US human rights abuses exposed by world leaders at the UN, previously censored, are revealed in new Wikileaks cable
|Hunting migrants on Arizona border|
By Brenda Norrell
A new Wikileaks cable provides the scope of US human rights abuses in testimony by world leaders before the United Nations in 2007. Much of the information was censored by the US media at the time. World leaders described the human rights abuses of the United States, including secret torture centers, targeted assassinations, "people hunting" on the Mexican border and the use of biological weapons in Vietnam.
China described the racism and xenophobia on the rise in the United States and the US violations of the rights of Native Americans and ethnic groups.
"China said the United States had turned a blind eye to China's progress in human rights, but had failed to examine its own human rights record, citing the September 16 Blackwater security incident in Iraq. He stated that the United States has increased its monitoring and control of the Internet and suppressed anti-war expression and gatherings. He alleged that racism and xenophobia are on the rise in the United States, as are violations of the human rights of Native Americans and ethnic groups. He called on the United States to remember its own 'bad and sad' human rights record," according to the US diplomatic cable.
The cable released yesterday, Friday, is from Dr. Zalmay Khalilzad, Permanent Representative to the UN. The cable is dated Nov. 15, 2007, seven months after Dr. Khalilzad began his UN position.
Dr. Khalilzad was previously an Ambassador in both Iraq and Afghanistan, and served the Bush, Cheney and Rumsfeld trio.
Dr. Khalilzad was the US Ambassador to Iraq from 2005 to 2007, after serving as the U.S. Ambassador to Afghanistan, 2003 to 2005. Dr. Khalilzad headed the Bush-Cheney transition team for the Department of Defense and has been a Counselor to Secretary of Defense Rumsfeld, according to the US State Dept.
In a related cable released on Friday, Guatemala demands justice after migrants in southern Arizona were attacked and killed by masked gunmen. More recently, the hacked files of the Arizona police made public the fact that off-duty US Marines, and white supremacist groups, are stalking migrants with assault weapons on the Arizona border.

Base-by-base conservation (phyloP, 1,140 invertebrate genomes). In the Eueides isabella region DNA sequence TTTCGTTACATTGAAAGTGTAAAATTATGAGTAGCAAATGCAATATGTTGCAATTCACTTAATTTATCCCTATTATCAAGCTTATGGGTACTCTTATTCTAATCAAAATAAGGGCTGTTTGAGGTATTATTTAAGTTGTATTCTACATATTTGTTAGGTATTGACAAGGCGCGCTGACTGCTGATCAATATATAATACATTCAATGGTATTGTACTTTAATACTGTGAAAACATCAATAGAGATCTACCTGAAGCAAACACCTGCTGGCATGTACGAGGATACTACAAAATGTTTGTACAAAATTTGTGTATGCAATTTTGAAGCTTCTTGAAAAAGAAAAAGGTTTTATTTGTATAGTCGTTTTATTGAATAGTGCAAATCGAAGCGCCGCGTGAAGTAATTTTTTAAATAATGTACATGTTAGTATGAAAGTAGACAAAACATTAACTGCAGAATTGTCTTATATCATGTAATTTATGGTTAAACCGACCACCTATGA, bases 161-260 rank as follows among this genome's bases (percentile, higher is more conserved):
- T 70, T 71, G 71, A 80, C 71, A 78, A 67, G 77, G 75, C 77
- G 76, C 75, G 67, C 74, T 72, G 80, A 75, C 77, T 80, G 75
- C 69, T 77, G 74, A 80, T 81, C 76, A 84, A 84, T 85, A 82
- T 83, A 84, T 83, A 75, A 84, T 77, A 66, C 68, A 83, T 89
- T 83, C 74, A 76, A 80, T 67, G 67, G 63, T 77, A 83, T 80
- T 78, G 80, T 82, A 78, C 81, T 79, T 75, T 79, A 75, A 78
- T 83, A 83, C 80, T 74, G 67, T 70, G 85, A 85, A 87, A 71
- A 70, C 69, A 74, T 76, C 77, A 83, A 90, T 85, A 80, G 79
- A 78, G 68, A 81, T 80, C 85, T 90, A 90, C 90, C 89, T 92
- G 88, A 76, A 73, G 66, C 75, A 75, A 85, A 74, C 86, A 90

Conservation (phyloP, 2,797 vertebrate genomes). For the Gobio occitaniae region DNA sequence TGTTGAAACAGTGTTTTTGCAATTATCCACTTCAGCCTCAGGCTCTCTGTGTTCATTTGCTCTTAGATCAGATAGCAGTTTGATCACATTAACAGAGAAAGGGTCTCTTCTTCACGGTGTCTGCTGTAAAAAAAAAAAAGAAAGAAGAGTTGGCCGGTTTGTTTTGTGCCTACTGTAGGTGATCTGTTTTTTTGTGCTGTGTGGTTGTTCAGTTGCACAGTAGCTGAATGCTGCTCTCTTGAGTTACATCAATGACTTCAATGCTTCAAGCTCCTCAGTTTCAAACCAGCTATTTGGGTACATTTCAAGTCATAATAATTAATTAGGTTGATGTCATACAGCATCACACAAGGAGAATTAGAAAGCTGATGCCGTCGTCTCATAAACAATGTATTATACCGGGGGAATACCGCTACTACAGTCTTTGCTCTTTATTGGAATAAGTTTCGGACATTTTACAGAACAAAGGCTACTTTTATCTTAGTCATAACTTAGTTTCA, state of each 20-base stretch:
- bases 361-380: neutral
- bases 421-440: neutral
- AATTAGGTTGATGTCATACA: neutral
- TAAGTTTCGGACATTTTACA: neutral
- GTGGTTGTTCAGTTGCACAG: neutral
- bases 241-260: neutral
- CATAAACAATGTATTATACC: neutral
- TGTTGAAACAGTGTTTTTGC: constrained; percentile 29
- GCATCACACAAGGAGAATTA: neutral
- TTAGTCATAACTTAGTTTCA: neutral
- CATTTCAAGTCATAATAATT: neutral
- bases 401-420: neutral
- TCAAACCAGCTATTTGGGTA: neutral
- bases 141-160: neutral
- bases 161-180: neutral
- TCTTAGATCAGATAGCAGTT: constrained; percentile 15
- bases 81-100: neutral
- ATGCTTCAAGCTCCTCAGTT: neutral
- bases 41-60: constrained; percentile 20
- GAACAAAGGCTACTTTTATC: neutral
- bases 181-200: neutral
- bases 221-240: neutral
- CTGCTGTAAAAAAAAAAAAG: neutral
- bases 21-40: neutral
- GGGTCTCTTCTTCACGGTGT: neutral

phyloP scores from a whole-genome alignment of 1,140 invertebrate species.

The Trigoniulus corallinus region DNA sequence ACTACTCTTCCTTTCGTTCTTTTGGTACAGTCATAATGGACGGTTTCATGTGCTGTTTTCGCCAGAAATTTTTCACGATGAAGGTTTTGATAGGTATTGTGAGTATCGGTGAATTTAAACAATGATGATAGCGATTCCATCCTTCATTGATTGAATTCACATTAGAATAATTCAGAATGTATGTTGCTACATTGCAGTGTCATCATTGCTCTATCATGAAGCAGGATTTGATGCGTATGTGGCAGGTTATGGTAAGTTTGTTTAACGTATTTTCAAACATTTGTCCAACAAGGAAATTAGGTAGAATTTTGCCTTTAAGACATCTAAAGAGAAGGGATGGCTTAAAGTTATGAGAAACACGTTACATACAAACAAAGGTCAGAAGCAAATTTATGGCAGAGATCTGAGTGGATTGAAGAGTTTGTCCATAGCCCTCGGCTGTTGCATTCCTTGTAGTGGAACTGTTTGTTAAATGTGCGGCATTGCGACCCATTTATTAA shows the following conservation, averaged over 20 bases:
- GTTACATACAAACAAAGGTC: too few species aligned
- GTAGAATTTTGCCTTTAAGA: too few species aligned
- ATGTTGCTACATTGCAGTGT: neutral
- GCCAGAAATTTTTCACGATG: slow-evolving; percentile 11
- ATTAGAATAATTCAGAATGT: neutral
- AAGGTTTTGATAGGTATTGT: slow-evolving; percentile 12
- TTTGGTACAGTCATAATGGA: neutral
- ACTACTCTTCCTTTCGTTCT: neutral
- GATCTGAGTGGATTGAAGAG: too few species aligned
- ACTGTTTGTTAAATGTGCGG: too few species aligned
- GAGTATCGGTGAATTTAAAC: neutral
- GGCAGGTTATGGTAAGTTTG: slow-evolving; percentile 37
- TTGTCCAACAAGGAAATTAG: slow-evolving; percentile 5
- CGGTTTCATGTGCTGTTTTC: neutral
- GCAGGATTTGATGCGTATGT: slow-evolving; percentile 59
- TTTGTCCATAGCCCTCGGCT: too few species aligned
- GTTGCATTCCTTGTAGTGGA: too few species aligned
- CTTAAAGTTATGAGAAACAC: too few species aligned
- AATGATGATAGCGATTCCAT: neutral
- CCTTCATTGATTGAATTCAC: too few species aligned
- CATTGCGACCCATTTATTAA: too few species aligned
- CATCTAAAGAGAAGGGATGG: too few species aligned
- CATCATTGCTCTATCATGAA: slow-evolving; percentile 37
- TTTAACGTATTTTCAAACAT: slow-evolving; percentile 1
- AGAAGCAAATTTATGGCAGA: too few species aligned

Here's the US atrocities, in the United States' own words from world leaders at the United Nations:
(U) Speaking Oct. 31 in the annual debate on promotion and protection of human rights in the UN General Assembly's Third Committee, Ambassador Khalilzad emphasized the value the United States places on human rights, described the important role these rights play in building societies, cited examples of progress in human rights (Indonesia, Sierra Leone, Guatemala, Morocco and Lebanon) and addressed situations of human rights violations (Zimbabwe, Cuba, North Korea, Burma, Belarus, Iran and Syria). He noted U.S. concern for the situation of human rights in Russia and China. (Full text of Ambassador Khalilzad's statement is available at www.usunnewyork.usmission.gov
press releases/20071031 278.html).
(U) Several delegations responded to the U.S. statement. Iran's representative regretted that the Third Committee is frequently misused to name and blame, which he said divides the group into two blocs, the claimants vs. the defendants. He noted that no country has a perfect record and pointed to Guantanamo, secret detention centers, mistreatment of migrants in the United States, Europe, and Canada, and the inhumane treatment of the Palestinian people, which, he alleged, is supported by Europe and the United States.
(U) The Cuban delegate boasted of Cuba's successes in the area of human rights and said the same countries that criticize Cuba commit numerous violations of human rights, singling out the United States for what she said was torture of prisoners by U.S. soldiers in Guantanamo and Iraq, sexual abuse of prisoners in Abu Ghraib, police violence, the death penalty for minors, election fraud, "people-hunting" on the Mexican border, and violations of civil and political rights of American citizens, including wiretapping and banning travel to Cuba.
(U) North Korea's delegate said the U.S. invasion and occupation of Iraq and Afghanistan were the cause of "more than a million" deaths and an increase in sectarian violence. He called for "non-selectivity" in addressing human rights, stating that issues such as the unlawful acts of Israel in the Occupied Territories and the CIA's alleged overseas secret prisons are ignored, while developing countries are SIPDIS the target of accusations. "The United States is the number one invader and killer of other nations" said the North Korean, and "must clean its untidy house inside and out."